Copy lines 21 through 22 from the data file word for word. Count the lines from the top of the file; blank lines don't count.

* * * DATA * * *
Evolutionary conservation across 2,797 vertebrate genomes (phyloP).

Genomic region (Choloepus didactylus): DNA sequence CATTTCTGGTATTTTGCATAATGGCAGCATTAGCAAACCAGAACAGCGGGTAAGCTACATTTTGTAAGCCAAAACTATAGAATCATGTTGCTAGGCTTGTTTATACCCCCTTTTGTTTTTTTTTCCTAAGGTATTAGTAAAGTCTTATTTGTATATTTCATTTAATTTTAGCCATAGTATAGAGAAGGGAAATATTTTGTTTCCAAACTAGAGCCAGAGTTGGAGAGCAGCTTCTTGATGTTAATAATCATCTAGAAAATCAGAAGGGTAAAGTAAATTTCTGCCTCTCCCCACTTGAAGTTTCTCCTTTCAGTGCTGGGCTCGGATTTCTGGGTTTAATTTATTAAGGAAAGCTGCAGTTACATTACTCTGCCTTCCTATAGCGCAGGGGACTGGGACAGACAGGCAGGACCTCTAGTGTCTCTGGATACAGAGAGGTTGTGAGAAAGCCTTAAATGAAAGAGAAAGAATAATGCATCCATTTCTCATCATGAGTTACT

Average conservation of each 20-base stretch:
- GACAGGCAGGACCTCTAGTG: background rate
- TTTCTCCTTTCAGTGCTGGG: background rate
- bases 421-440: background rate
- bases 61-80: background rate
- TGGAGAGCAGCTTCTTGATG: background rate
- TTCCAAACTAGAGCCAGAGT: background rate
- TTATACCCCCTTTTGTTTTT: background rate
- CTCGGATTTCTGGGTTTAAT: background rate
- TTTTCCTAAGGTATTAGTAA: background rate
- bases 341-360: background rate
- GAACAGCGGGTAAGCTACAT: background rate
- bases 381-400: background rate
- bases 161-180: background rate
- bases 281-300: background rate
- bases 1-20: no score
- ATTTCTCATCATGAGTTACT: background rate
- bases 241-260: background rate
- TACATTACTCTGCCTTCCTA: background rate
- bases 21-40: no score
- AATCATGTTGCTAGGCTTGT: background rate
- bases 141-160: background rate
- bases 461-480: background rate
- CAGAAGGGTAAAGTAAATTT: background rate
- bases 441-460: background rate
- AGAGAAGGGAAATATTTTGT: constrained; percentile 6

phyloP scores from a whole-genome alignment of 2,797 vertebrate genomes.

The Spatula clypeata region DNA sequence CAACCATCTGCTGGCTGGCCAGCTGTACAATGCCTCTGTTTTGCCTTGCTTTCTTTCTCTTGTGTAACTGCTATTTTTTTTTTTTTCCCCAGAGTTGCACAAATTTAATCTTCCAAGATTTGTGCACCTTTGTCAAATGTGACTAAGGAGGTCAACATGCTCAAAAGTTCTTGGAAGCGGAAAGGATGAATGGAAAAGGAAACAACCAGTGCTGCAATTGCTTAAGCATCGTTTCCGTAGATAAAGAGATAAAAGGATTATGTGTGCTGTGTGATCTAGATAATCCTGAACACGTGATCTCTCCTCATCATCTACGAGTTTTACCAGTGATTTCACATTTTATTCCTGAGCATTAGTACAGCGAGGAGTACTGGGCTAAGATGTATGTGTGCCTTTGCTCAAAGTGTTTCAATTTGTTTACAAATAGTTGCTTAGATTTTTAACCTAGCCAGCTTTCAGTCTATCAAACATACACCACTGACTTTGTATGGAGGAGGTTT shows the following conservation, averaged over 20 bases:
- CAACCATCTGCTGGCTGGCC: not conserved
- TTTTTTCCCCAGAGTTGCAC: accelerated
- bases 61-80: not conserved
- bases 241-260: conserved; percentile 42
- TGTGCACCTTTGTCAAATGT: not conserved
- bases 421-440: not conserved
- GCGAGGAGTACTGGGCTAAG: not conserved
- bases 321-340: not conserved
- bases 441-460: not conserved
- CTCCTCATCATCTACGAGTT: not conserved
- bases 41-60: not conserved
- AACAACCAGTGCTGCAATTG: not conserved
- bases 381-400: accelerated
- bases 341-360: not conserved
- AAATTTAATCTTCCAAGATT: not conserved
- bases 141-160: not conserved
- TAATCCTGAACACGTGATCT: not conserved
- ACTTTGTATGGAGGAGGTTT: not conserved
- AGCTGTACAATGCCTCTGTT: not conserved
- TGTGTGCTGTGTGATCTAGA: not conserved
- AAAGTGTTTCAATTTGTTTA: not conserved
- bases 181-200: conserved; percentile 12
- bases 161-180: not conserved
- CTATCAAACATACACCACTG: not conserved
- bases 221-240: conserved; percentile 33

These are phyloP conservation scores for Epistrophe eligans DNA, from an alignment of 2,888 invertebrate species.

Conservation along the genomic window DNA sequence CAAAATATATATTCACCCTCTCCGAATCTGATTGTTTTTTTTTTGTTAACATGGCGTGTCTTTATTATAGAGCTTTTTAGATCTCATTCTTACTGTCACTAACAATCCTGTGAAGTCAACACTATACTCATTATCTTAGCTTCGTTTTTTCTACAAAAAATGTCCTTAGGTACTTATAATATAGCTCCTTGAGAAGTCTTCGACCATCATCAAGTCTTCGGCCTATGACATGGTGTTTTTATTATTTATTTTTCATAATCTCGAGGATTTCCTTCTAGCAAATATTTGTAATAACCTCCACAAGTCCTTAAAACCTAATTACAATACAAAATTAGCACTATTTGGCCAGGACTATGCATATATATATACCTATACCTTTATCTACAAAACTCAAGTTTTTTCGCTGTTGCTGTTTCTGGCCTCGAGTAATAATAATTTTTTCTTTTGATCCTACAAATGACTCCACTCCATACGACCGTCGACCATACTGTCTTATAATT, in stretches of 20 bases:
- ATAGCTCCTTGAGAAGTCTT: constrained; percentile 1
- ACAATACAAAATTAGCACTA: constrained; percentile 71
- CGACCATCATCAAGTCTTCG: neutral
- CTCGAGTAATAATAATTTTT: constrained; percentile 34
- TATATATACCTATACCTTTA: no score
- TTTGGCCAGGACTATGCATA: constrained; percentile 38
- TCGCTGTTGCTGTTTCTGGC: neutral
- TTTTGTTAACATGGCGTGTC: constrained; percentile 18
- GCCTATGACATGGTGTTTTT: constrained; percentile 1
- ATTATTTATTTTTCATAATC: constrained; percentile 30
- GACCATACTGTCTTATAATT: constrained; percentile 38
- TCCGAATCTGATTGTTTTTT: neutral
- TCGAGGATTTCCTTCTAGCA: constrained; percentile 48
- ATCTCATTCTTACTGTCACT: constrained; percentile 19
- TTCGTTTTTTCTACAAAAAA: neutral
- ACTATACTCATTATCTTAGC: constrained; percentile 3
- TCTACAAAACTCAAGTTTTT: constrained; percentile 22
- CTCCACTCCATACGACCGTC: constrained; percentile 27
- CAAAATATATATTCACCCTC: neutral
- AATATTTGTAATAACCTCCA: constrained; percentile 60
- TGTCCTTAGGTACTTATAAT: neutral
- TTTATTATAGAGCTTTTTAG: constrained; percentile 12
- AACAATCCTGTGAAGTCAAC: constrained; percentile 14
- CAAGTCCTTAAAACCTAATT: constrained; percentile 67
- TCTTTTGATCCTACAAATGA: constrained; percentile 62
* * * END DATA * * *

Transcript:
- TACATTACTCTGCCTTCCTA: background rate
- bases 21-40: no score